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Muslim who staged hate campaign against own daughter over her arranged marriage is banned from seein


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Muslim who staged hate campaign against own daughter over her arranged marriage is banned from seeing her again



By Daily Mail Reporter

Last updated at 2:58 PM on 18th November 2009




article-1228934-07435BF8000005DC-287_233x574.jpg Businessman Aurang Zeb outside Blackburn magistrates court yesterday


A devout Muslim who launched a hate campaign against his own daughter because she refused to enter into an arranged marriage has been banned from contacting her for life.


Businessman Aurang Zeb, 43, threatened to kill Rozina Akhtar and cut out her mother's tongue after claiming she had brought 'dishonour' on their family by refusing to marry her cousin.

Zeb bombarded Rozina, 22, and her mother with abusive and threatening phone calls accusing them of having affairs and began secretly spying on their movements.

Earlier this year police obtained a Forced Marriage Protection order - only the seventh of its kind - banning Zeb from forcing Rozina to marry his brother's son in Pakistan after she was ordered to become engaged to him in 2006.


But he broke the order by continuing his campaign of harassment against his daughter.

At Blackburn magistrates court yesterday he was ordered to abide by a lifetime restraining order - believed to be the first to be imposed following a Forced Protection Order.

During his campaign against his family Zeb also talked of 'killing people and how he would only get five to seven years.'


He also pursued his son, Nasir Khan in his car, almost forcing him off the road.

The whole family were said to be so terrified of what the father might do they checked all the doors and windows were locked at night before they could go to sleep.

Zeb had himself entered into a forced marriage with his wife Parveen Akhtar in 1985.


Miss Catherine Allen, prosecuting, said that Rozina refused to enter into an arranged marriage and that her mother backed her because she too had gone through the same ordeal.


'The defendant accused the daughter of causing him dishonour by not marrying her cousin,' Miss Allen said.

'He said his standing in the community would be affected and he wouldn't be able to go out in public because of what people would say about him.'


'He said they had shamed him and dragged his name through the mud. He told the daughter if she changed her mind, his honour and respect could be restored.'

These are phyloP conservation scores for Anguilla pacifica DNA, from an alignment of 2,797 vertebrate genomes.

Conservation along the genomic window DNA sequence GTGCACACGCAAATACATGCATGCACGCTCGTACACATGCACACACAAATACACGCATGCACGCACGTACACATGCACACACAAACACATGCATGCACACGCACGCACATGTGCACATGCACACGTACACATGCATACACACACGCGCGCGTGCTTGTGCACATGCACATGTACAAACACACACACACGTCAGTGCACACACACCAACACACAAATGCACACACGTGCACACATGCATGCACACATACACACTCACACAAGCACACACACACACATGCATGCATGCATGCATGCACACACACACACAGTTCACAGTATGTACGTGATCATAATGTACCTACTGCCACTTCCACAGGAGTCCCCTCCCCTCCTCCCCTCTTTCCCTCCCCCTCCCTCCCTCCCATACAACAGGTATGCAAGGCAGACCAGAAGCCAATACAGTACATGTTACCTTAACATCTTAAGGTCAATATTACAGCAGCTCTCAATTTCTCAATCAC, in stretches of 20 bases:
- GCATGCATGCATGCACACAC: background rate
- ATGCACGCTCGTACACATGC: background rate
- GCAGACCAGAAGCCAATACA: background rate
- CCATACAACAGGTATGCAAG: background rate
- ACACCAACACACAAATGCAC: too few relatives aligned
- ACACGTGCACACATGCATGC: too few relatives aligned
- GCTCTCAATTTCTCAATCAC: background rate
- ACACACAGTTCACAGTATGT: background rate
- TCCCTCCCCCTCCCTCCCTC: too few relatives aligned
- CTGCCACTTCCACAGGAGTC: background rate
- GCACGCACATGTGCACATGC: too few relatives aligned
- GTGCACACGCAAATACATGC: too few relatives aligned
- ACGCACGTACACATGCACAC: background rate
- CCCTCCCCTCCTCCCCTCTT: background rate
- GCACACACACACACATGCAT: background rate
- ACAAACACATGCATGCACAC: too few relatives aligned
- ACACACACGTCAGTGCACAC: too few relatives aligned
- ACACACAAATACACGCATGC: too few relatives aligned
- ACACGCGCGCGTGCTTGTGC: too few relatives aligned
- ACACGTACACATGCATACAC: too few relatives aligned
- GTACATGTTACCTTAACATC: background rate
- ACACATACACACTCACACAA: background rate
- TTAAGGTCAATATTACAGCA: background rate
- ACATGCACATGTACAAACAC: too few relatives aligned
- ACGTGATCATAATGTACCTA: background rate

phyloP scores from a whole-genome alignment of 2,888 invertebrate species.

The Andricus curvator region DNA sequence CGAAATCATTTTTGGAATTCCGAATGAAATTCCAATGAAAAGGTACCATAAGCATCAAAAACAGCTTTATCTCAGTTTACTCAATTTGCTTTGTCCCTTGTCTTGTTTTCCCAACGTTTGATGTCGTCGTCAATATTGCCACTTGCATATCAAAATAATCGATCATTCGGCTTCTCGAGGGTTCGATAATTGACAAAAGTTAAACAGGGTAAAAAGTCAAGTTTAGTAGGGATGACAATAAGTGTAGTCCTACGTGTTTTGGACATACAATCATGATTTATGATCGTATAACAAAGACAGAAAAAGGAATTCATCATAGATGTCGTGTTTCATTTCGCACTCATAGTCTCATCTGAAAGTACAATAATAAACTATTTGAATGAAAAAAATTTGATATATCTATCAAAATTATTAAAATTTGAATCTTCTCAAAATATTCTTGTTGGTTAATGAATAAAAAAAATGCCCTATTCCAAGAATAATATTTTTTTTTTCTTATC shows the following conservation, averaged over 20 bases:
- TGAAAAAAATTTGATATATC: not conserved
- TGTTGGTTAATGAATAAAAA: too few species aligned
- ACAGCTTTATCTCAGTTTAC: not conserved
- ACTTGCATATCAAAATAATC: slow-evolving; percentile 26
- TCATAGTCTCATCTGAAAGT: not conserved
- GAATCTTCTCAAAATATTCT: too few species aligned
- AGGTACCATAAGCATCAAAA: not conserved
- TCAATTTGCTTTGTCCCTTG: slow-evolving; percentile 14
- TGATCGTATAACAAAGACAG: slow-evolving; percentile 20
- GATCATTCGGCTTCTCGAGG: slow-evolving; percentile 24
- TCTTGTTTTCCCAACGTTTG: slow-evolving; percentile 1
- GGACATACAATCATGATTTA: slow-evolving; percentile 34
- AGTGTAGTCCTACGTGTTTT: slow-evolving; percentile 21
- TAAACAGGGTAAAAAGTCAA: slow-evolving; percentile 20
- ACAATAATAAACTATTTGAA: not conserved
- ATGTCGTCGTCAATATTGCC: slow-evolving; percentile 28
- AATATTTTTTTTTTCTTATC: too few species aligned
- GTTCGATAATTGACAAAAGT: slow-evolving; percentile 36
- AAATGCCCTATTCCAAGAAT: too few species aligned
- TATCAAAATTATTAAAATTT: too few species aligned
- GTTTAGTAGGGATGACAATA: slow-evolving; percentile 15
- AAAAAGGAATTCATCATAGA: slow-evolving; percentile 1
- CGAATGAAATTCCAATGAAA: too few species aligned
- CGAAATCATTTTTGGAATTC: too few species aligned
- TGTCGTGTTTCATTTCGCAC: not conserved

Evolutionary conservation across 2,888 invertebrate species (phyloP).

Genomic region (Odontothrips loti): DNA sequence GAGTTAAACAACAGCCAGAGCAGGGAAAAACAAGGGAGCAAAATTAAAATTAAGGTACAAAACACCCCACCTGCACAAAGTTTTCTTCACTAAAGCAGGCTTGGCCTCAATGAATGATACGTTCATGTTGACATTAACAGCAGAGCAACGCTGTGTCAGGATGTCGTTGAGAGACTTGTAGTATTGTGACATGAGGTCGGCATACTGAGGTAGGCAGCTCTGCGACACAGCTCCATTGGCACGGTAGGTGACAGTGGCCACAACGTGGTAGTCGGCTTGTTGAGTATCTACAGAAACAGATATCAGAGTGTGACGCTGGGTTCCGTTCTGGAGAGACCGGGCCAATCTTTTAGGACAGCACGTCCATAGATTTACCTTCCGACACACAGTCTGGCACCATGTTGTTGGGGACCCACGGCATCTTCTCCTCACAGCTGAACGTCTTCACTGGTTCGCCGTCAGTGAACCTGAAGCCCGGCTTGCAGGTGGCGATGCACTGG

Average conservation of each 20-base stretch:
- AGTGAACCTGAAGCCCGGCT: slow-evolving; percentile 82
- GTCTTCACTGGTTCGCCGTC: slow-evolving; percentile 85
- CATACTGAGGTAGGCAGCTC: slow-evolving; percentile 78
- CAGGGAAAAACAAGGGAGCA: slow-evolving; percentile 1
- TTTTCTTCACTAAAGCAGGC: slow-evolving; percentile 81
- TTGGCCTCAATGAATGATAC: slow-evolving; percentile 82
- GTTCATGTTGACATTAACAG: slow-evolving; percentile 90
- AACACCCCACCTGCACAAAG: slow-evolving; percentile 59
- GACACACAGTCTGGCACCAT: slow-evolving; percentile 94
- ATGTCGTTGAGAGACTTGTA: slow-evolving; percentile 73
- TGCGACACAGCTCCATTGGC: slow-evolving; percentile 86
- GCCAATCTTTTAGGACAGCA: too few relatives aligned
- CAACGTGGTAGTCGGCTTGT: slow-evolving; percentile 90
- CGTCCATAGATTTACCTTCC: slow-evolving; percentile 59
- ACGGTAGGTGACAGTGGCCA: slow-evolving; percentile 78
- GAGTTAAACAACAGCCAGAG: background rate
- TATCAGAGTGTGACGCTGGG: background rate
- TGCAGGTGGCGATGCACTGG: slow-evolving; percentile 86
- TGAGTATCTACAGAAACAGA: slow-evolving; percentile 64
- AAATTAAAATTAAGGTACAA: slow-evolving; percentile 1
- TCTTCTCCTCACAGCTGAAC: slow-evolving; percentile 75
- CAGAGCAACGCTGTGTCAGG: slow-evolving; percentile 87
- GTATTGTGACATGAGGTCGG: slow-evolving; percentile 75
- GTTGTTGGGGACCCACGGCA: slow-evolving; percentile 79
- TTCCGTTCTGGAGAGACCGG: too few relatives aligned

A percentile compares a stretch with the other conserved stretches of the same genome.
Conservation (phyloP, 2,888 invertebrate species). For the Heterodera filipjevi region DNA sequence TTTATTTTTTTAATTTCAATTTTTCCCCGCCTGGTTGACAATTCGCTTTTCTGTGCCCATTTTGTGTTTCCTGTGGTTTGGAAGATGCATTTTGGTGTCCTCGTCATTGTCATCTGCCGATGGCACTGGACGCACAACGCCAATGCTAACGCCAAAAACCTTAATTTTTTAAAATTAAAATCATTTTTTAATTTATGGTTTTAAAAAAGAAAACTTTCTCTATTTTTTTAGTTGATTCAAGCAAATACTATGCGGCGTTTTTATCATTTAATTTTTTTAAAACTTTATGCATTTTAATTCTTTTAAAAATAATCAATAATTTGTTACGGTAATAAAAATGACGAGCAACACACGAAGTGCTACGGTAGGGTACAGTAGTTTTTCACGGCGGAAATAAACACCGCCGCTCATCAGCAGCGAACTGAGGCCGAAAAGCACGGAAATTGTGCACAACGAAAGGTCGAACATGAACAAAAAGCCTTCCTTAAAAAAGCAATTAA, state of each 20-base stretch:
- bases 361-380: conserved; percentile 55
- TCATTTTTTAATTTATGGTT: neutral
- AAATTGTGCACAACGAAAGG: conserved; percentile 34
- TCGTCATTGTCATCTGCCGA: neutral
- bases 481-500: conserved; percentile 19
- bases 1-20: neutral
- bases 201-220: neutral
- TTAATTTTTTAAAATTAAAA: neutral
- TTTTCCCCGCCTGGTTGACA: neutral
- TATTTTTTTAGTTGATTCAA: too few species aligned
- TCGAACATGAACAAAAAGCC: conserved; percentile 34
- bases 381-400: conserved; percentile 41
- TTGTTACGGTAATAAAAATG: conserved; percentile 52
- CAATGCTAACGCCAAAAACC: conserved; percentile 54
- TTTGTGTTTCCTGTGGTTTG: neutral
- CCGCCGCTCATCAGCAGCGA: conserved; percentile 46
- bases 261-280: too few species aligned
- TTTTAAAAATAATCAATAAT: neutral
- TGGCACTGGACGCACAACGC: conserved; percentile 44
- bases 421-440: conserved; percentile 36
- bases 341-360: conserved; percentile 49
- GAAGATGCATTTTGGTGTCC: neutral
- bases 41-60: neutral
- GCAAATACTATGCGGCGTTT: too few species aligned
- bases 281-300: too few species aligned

The situation escalated and police took the decision to apply for an order to safeguard Rozina's position in the country.


The matter was taken before a judge at Blackburn County Court, where her father was made to forfeit his passport and was prohibited from taking his daughter abroad.

Zeb moved out of the house but seemed to know where his wife and daughter had been and who she had been speaking to.

He claimed he knew his daughter had a boyfriend in Bradford and accused his wife of having an affair and said he would kill the man if he ever saw him again.


But Miss Allen added: 'She says she has no intention of being with another man again. From that point on, each time she would leave the house he would be there in his car.

'She also said the defendant told her he had a friend who had been recording her calls. He tried to encourage their son to attack both her and the daughter.

'He pursued the son several times in his car, almost forcing him from the road. In October of this year, his wife received a very frightening phone call.

'She said he had a very chilling voice. He said she: 'Wouldn't dream of what I would do to you. I'm going to kill you and chop off your tongue.'


'She was under no doubts that he would kill her. He became more threatening and unpredictable towards her and the children, and made her life a complete misery.'


Zeb pleaded guilty to harassing his wife, daughter and son.


He was ordered to do 200 hours unpaid work made subject to community supervision for 12 months and ordered to pay £85 costs.


The magistrates also made a restraining order which prevents him from having any contact with his family for an indefinite period.


Despite Zeb being subject to a Forced Marriages Protection Order, Zeb's defence solicitor Basharat Ditta told the court his daughter's proposed marriage was an arranged marriage not a 'cruel and improper' forced marriage.


Mr Ditta said that while Rozina was on holiday in Pakistan two years earlier she was introduced to her cousin and it was suggested marriage was appropriate, which she accepted.


He said: 'There was a two-year gap by which time Rozina had moved on and didn't want to continue with the arrangement.


'He is a traditional Asian male who has certain traditions he seeks to uphold.


'His children have grown up in a Western society and this has lead to conflict. Is it any less honourable for a white man to assault or harass his wife or children than it is an Asian man?'


But in a statement earlier this year the daughter said: 'I want to make him realise that I was sure about what I was doing and that no means no.

'I think he thought I should do it because to him it was a matter of honour.


'He had given his word. I am not against arranged marriages - or finding myself a husband - but this was different. This was something I was being forced into.'

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